“The effectiveness of the measures detailed in the CAS and that the ISPs implemented for responding to the copyright infringement notices endorsed by the RIAA and the Sony plaintiffs—is therefore highly relevant to the Sony litigation,” Cox writes.

The ISP stresses that it’s crucial to get all the relevant information, not least because there’s $1.5 billion in possible copyright infringement damages hanging over its head. As such, it urges the Court to grant the motion.

Cox Communications’s motion to compel the RIAA to comply with the subpoena is available here (pdf).

Source: TF, for the latest info on copyright, file-sharing, torrent sites and more. We also have VPN reviews, discounts, offers and coupons.

Cox Asks Court to Sanction Labels Over Destroyed Tracking Evidence

Post Syndicated from Ernesto original https://torrentfreak.com/cox-asks-court-to-sanction-labels-over-destroyed-tracking-evidence-190820/

Last year, Cox ended its piracy liability lawsuit with music company BMG, agreeing to a “substantial settlement.”

The ISP is now in the clear, however, Cox is still caught up in another lawsuit filed by a group of major music companies, all members of the RIAA.

The music outfits, including Capitol Records, Warner Bros, and Sony Music, argue that Cox categorically failed to terminate repeat copyright infringers and that the ISP substantially profited from this ongoing ‘piracy’ activity. All at the expense of the record labels and other rightsholders.

Over the past several months, both parties have conducted discovery and the case is currently scheduled to go to trial in December. While there were talks of a potential settlement a few weeks ago, things look rather different now.

Last week we reported that the ISP canceled a scheduled settlement discussion. As a result, the music outfits called for sanctions, accusing the ISP of gamesmanship. Now, it’s Cox’s turn to ask for sanctions, this time with a formal request.

Cox submitted a motion for discovery sanctions at the Virginia federal court, where it accuses the plaintiffs of relying on unsubstantiated evidence.

The concerns relate to the piracy evidence which the music companies are relying on. This is the data that was used to send copyright infringement notices to Cox, pointing out how its subscribers allegedly shared infringing material. As such, it is the basis of the “repeat infringer” claims that are central to the lawsuit.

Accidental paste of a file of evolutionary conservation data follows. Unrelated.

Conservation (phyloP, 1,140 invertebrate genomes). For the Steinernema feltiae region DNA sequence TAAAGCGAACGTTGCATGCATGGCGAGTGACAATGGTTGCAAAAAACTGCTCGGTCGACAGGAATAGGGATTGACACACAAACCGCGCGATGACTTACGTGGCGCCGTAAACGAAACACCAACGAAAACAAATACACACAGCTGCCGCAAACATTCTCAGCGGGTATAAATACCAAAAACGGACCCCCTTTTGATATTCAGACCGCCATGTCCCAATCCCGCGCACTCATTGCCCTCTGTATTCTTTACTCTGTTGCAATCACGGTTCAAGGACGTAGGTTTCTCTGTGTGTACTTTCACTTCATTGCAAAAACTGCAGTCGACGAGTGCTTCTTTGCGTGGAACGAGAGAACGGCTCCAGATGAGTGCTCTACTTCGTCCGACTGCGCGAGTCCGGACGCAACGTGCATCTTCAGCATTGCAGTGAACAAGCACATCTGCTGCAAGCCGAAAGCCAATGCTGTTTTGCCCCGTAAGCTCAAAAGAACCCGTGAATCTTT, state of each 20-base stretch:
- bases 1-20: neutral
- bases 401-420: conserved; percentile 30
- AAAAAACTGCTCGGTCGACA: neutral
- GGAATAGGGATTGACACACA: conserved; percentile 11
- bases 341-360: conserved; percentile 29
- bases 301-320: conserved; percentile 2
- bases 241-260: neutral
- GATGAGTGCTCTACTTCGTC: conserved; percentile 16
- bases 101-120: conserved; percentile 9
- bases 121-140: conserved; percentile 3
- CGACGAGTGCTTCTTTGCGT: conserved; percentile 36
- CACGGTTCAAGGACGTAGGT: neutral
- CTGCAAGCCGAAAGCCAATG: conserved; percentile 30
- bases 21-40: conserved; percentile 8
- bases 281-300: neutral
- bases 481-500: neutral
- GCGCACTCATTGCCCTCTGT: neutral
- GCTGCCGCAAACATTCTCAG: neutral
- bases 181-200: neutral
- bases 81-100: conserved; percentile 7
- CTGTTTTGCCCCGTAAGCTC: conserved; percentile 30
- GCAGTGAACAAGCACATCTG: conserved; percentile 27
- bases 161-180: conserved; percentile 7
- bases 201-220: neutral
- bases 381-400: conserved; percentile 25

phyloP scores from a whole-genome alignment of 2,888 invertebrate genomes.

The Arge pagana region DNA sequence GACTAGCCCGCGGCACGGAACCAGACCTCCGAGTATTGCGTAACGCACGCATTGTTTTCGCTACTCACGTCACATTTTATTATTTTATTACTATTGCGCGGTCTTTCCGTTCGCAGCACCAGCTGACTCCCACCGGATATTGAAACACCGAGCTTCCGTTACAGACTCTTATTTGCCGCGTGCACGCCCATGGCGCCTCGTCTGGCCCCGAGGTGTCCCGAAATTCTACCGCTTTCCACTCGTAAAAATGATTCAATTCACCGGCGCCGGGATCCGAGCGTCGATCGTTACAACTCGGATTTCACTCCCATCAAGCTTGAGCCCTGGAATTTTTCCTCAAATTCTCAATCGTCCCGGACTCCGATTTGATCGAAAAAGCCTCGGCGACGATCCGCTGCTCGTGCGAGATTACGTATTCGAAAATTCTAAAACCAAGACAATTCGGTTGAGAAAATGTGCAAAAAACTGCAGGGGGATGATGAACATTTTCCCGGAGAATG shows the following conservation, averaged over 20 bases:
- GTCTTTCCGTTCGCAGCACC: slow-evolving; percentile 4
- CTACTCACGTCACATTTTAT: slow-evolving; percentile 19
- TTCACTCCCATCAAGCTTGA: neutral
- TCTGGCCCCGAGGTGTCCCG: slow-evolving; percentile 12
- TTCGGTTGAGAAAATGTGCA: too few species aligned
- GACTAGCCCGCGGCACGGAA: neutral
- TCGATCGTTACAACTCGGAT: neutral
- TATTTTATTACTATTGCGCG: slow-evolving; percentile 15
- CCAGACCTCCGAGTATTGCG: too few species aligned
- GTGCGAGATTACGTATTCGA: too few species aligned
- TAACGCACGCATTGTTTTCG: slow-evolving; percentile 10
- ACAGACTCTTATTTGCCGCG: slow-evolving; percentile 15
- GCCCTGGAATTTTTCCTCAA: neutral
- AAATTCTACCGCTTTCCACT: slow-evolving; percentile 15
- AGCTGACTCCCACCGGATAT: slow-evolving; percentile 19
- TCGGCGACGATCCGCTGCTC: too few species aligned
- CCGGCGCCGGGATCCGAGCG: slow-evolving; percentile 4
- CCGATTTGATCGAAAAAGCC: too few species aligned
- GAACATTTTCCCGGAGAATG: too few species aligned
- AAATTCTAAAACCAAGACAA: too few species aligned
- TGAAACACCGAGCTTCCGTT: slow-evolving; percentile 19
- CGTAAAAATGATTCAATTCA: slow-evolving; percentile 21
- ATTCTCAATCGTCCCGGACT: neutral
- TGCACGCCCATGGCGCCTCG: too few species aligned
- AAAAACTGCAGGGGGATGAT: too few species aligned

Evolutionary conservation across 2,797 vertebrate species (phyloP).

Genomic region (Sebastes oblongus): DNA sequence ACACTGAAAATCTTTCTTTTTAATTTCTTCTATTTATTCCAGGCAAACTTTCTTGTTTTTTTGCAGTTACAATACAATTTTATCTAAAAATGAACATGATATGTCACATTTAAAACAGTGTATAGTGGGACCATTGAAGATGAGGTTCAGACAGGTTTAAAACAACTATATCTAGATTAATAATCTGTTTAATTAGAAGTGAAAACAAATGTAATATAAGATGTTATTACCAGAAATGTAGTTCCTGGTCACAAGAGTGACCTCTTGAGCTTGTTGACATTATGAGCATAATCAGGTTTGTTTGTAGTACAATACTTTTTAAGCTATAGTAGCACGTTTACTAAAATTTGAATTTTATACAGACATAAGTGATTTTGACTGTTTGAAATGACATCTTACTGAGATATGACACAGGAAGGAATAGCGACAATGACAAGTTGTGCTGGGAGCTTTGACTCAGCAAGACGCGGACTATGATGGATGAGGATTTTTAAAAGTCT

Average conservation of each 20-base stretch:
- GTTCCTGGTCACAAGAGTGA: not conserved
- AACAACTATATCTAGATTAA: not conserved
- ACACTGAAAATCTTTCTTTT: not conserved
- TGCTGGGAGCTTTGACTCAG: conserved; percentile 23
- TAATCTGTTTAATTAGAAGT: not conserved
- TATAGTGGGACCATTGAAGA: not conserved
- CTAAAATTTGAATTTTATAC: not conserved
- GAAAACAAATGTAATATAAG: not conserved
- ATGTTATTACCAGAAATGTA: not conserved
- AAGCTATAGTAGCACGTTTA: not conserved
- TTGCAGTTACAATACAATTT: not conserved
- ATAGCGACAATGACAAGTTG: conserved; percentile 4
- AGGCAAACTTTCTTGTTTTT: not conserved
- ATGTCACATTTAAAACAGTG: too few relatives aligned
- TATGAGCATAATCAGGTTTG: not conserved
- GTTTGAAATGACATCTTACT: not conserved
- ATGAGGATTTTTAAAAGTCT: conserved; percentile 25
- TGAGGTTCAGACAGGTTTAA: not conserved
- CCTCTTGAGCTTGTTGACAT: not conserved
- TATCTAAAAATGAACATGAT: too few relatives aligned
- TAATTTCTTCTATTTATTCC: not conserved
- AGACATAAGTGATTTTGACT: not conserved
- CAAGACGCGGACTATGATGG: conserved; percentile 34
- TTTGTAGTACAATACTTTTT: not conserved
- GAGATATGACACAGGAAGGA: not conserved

The data in question was collected by the anti-piracy firm MarkMonitor, which keeps a close eye on global BitTorrent activity. For the lawsuit, these infringement allegations were summarized in two spreadsheets. However, Cox notes that underlying evidence has since been deleted.

“MarkMonitor failed to retain critical portions of this evidence, and the document that Plaintiffs intend to rely on is, at best, a partial and inaccurate summary of these analyses,” Cox informs the Court.

As such, Cox requests sanctions. Specifically, it asks the court for a ruling that the piracy evidence in question can’t be used to back up any claims.

“Because Plaintiffs’ agent destroyed the underlying data, leaving no way to assess the accuracy of this summary, Cox respectfully requests that the Court enter discovery sanctions against Plaintiffs in the form of a preclusion order prohibiting Plaintiffs from relying on the incomplete and unreliable MarkMonitor evidence.”

According to Cox, MarkMonitor deleted data which showed that claimed copyright infringements were indeed linked to copyrighted files. These data concern the “matching” logs it received from the fingerprinting service Audible Magic.

During discovery, Cox learned that MarkMonitor used data from Audible Magic to reach its infringement conclusions. A subsequent subpoena explained how this worked, and a deposition of Audible Magic later revealed that MarkMonitor deleted the transaction logs.

“Ultimately, Cox learned in a deposition on the last day of discovery that MarkMonitor did not produce the transaction logs at issue or the relevant database because it had destroyed them,” Cox informs the Court.

The deleted data was crucial according to the ISP, as it’s the only way to prove that the alleged infringements detailed in the spreadsheet are correct. In addition, the routinely deleted data “strongly suggests” that MarkMonitor’s spreadsheet is inaccurate.

“The destroyed Audible Magic data was undeniably material and foundational to the MarkMonitor Spreadsheet,” Cox notes.

The ISP backs up its ‘inaccuracy’ claims in redacted parts of its memorandum, mentioning that it was a “coin flip” whether or not a claimed infringement actually took place.

Coin flip

Cox argues that the record labels withheld unfavorable information so sees no other option than to scrap the spreadsheets as evidence. In their current form, they can’t be backed up.